© 2016 The Authors. Background--The high-fat Western diet is postulated to be associated with the onset and progression of Alzheimer's disease (AD). However, the role of high-fat-diet consumption in AD pathology is unknown. This study was undertaken to examine the role of highfat- diet intake in AD. Methods and Results--5XFAD mice, a useful mouse model of AD, and control wild-type mice were fed (1) high-fat diet or (2) control diet for 10 weeks. The effects on cerebral AD pathology, cognitive function, and metabolic parameters were compared between each group of mice. High-fat diet significantly enhanced cerebrovascular β-amyloid (Ab) deposition (P<0.05) and impaired cognitive function (P<0.05) in 5XFAD mice, but not in wild-type mice. High-fat diet enhanced hippocampal oxidative stress (P<0.05) and NADPH oxidase subunits, gp91phox (P<0.01) and p22phox (P<0.01) in 5XFAD mice, but not in wild-type mice. Furthermore, highfat diet reduced cerebral occludin (P<0.05) in 5XFAD mice, but not in wild-type mice. Thus, 5XFAD mice exhibited greater susceptibility to high-fat diet than wild-type mice regarding cerebrovascular injury and cognitive impairment. On the other hand, 5XFAD mice fed high-fat diet exhibited much less increase in body weight, white adipose tissue weight, and adipocyte size than their wild-type counterparts. High-fat diet significantly impaired glucose tolerance in wild-type mice but not in 5XFAD mice. Thus, 5XFAD mice had much less susceptibility to high-fat-diet-induced metabolic disorders than wild-type mice.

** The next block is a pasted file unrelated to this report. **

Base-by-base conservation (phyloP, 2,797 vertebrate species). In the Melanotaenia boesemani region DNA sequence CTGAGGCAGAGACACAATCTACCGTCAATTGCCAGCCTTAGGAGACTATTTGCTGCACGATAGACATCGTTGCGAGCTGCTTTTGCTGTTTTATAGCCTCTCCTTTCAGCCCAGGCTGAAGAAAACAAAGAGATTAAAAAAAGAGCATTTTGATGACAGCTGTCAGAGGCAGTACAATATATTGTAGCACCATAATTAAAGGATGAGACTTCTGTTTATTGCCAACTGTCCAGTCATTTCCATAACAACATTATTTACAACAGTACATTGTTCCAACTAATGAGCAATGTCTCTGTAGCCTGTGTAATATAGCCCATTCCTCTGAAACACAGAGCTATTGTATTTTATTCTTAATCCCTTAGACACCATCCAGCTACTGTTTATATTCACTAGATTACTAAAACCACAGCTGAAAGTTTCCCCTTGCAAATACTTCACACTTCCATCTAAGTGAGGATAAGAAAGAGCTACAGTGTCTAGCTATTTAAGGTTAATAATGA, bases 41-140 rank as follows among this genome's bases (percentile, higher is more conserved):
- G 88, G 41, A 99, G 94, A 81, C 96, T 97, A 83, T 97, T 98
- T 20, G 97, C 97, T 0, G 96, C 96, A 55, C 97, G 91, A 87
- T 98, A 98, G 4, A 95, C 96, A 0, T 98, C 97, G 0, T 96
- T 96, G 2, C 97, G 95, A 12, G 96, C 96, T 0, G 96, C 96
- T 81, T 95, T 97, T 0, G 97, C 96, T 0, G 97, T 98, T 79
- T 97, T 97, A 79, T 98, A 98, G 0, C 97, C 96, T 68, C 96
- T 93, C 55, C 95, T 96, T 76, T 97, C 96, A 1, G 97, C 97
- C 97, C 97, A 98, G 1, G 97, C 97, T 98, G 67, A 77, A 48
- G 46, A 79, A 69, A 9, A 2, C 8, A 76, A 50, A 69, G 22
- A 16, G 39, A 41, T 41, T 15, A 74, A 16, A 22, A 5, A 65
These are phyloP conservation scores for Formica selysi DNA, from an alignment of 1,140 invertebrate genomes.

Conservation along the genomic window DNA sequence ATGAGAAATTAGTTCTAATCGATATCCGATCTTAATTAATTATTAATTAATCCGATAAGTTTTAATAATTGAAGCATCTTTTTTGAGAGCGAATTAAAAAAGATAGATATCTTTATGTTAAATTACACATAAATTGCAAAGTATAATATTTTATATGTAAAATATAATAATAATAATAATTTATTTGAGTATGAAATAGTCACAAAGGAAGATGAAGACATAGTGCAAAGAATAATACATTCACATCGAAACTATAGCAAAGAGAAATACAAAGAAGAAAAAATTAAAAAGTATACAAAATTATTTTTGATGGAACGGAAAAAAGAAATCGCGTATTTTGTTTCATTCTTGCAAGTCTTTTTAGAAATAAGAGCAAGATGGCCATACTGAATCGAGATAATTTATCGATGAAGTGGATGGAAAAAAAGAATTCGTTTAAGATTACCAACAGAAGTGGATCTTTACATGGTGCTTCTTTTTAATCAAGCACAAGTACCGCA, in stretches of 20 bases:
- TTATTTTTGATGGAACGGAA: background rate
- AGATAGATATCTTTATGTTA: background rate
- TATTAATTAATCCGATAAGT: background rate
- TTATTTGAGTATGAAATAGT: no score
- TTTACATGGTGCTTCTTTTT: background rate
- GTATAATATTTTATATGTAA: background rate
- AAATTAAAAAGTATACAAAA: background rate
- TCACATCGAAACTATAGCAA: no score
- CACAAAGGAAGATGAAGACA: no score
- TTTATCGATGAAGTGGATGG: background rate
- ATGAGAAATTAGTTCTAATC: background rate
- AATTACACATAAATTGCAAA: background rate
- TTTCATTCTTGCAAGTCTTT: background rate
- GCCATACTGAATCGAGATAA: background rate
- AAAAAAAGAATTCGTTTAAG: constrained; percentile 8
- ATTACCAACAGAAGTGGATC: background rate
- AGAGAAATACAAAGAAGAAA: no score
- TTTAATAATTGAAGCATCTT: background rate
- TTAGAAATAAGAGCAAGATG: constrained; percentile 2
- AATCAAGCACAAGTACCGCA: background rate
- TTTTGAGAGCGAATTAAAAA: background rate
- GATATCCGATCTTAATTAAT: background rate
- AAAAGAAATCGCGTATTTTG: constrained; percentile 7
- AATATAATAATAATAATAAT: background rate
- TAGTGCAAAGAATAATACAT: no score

Lin, B., Hasegawa, Y., Takane, K., Koibuchi, N., Cao, C., & Kim-Mitsuyama, S. (2016). High-fat-diet intake enhances cerebral amyloid angiopathy and cognitive impairment in a mouse model of alzheimer’s disease, independently of metabolic disorders. Journal of the American Heart Association, 5(6). https://doi.org/10.1161/JAHA.115.003154